26     xinc1 = (asdx > asdy) ? stepx : stepx;
27     xinc2 = (asdx > asdy) ? stepx : 0;
28     // increment in y direction for straight and diagonal step
29     yinc1 = (asdx > asdy) ? stepy : stepy;
30     yinc2 = (asdx > asdy) ? 0     : stepy;
31     // initialize registers
32     x    = x1_in;  y    = y1_in; 
33     e    = se;
34   }
35 
36   // end-of-loop test - check if we reach target
37   sfg looptest {
38     eol   = ((x == x2_in) & (y == y2_in));
39   }
40 
41   // loop body: adjust x, y and error accumulator
42   // use error value to decide straight or diagonal step
43   sfg loop {
44     x     = (e >= 0) ? x + xinc1 : x + xinc2;
45     y     = (e >= 0) ? y + yinc1 : y + yinc2;
46     e     = (e >= 0) ? e + einc1 : e + einc2;
47     $display($hex,"Cycle: ",$cycle," Plot point (", x, ",", y, ") ");
48   }
49 }
50 // controller for bresenham algorithm
51 // initializes, draws one line and then waits in state s3
52 fsm f_bresen(bresen) {
53   initial s0;
54   state s1, s2, s3;
55   @s0 (init)                -> s1;
56   @s1 (loop, looptest)      -> s2;
57   @s2 if (eol) then (init)  -> s3;
58       else (loop, looptest) -> s2;
59   @s3 (init)                -> s3;
60 }
61 
62 // testbench
63 dp test_bresen(out x1, y1, x2, y2 : tc(12)) {
64   sig sx : tc(12);
65   sfg run {
66     x1 = 5; x2 = 18; y1 = 2; y2 = 8;
67   }    
68 }
69 hardwired h_test_bresen(test_bresen) {run;}
70 
71 dp sysbresen {
72   sig x1, y1, x2, y2 : tc(12);
73   use bresen(x1, y1, x2, y2);
74   use test_bresen(x1, y1, x2, y2);
75 }
76 
77 system S {
78   sysbresen;
79 }

The Bresenham datapath accepts two coordinate tuples, indicating the starting resp. ending points of the vector to be drawn. The bulk of the calculation of the algorithm takes place in an initialization phase, for which a single sfg is created (lines 13-34). Basically, the Bresenham algorithm works with three accumulators: one for the x coordinate (register x), one for the y coordinate (register y), and one error accumulator (register e). At runtime, the error accumulator is evaluated to decide on the required increments in the x and y accumulators.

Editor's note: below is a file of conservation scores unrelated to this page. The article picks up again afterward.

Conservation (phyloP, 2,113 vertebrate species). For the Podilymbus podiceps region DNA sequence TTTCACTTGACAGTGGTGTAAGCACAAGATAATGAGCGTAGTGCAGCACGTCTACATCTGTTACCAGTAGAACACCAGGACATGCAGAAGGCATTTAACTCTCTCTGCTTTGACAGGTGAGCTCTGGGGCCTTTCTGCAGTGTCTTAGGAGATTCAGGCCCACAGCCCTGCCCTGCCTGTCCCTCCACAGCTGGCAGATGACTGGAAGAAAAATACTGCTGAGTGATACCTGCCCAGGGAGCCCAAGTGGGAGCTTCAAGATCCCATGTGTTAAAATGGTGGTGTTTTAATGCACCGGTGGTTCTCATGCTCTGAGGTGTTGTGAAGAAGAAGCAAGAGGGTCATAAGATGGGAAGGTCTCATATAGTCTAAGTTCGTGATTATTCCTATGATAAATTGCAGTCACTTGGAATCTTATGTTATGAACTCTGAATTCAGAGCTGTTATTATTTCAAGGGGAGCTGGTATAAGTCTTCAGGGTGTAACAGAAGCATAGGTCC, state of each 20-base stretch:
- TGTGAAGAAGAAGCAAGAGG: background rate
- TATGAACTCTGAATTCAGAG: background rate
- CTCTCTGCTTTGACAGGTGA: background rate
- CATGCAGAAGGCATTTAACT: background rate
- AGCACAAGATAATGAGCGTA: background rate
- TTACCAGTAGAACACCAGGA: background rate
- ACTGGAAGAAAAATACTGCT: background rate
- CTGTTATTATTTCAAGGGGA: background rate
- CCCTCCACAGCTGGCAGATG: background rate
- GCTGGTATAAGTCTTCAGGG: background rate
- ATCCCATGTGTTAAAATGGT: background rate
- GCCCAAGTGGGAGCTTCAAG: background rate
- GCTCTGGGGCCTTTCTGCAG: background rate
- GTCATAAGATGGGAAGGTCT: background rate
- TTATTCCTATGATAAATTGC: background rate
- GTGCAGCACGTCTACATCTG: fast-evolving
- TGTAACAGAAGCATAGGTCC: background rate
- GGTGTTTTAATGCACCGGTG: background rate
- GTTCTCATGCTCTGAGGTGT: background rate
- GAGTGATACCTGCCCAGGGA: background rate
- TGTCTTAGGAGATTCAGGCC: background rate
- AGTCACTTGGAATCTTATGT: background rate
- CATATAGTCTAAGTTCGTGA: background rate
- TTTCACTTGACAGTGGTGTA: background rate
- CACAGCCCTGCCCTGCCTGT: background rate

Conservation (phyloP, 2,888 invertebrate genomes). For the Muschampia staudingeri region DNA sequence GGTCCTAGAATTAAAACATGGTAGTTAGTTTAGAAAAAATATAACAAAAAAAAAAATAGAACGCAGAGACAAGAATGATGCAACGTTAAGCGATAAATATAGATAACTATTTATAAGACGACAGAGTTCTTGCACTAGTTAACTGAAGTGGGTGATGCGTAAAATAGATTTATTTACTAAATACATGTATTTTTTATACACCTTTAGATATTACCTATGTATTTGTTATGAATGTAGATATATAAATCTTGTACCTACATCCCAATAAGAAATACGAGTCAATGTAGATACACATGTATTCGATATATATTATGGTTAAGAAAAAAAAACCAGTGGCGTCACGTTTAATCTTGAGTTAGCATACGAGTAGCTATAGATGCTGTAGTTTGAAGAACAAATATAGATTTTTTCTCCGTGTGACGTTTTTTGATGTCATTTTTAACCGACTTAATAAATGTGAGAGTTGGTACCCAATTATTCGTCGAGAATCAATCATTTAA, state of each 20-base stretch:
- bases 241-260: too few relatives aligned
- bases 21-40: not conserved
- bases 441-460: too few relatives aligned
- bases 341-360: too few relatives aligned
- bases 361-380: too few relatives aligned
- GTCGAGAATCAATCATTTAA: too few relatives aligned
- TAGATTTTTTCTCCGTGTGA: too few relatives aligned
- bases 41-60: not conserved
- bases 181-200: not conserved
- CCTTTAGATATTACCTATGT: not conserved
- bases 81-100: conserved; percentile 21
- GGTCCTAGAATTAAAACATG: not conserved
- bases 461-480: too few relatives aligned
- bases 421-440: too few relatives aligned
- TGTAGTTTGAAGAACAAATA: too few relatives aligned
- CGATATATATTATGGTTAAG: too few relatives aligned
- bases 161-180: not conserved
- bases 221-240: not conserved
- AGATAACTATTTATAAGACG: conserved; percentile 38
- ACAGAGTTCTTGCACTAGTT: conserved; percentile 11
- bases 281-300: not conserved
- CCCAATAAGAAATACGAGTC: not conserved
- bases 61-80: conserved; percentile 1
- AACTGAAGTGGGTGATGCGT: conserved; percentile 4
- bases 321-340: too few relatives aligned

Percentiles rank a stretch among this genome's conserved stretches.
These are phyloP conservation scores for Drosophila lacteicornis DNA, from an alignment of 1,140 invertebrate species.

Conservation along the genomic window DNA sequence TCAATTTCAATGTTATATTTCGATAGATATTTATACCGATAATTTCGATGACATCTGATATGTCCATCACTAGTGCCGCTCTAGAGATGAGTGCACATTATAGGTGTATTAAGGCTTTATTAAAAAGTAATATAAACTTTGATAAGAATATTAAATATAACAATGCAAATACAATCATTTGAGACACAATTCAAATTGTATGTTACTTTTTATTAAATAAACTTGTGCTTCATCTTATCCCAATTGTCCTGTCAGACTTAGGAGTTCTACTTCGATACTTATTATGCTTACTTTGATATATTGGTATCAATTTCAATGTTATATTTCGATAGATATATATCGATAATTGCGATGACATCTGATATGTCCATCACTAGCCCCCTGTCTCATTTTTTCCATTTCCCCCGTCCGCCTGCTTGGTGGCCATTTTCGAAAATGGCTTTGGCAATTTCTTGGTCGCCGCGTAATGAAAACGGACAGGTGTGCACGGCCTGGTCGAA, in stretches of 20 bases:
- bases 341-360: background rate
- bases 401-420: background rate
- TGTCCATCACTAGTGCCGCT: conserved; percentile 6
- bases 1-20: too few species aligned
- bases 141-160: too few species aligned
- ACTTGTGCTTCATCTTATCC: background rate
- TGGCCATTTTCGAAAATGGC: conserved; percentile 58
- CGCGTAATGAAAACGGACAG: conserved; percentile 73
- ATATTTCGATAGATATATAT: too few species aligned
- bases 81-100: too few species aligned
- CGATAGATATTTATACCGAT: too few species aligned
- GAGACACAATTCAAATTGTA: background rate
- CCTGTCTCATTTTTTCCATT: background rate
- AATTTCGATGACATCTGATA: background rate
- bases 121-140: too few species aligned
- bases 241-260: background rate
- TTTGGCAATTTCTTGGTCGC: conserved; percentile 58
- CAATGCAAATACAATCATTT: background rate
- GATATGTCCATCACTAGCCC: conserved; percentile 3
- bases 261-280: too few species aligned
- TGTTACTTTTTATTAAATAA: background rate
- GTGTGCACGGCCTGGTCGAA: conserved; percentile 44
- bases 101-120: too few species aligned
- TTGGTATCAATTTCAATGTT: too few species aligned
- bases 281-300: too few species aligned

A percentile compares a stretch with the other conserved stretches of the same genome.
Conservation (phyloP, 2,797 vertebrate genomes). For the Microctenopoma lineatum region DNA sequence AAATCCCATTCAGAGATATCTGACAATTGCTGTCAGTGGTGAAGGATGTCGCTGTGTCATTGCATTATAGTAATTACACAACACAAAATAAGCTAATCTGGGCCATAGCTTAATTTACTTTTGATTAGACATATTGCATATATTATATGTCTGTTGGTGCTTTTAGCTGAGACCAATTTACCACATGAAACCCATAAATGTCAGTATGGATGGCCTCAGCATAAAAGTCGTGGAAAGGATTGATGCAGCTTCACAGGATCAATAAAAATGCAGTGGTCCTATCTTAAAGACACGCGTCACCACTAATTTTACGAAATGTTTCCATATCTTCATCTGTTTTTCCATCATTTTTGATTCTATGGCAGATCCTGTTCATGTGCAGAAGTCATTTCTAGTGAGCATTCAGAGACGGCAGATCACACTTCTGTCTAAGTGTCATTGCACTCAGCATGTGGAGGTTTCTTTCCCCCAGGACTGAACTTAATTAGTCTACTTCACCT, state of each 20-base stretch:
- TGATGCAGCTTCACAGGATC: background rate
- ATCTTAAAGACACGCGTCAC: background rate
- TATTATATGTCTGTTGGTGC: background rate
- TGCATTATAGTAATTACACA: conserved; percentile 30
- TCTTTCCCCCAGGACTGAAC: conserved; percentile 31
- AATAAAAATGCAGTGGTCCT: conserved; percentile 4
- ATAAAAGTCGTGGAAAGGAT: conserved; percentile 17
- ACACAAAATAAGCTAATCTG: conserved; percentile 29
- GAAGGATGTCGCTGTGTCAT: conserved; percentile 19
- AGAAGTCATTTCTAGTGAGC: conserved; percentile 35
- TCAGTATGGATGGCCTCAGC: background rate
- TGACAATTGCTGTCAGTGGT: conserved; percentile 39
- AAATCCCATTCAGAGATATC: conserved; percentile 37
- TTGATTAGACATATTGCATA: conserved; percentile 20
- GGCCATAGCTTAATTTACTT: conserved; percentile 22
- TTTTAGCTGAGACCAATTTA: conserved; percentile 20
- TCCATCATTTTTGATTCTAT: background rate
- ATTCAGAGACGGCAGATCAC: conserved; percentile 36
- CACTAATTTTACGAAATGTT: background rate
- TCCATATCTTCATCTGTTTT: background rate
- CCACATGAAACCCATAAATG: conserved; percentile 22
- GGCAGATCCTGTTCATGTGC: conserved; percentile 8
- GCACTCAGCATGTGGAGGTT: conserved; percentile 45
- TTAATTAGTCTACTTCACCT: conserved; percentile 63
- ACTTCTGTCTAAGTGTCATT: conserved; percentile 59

Not all vectors have the same length, and the Bresenham algorithm only takes a single step (horizontal, vertical or diagonal) per iteration. Because each clock only a single iteration of the Bresenham algortihm is executed, a complete line takes a variable number of clock cycles to generate a vector. Lines 37-39 contain a loop test that decide when to terminate a loop. The actual loop body, which contains the error accumulations, is shown in lines 43-48.

The FSM controller of the Bresenham algorithm is shown in lines 52-60. After initialization, the algorithm takes a first iteration of the loop and evaluates the end-of-loop flag on line 56. From then on, the FSM takes conditional state transitions, which will take it back each time from state s2 to state s2 (line 58), or else terminate the loop into state s3 (line 57). The test (eol) checks when the end-of-loop flag becomes true. This test is taken on the value in a register, so it actually checks the end-of-loop condition of the previous iteration. For this reason, the instruction of the transition into s3 is an initialization instruction (line 57). When the output of eol is high, the x and y accumulators are already at there target position, and no more increments should be done.

Finally, lines 63-79 show a simple testbench for the vector generator. The test will evaluate pixels from the vector running from (5,2) to (18,8) (line 66).

Source:

http://rijndael.ece.vt.edu/gezel2/documentation.html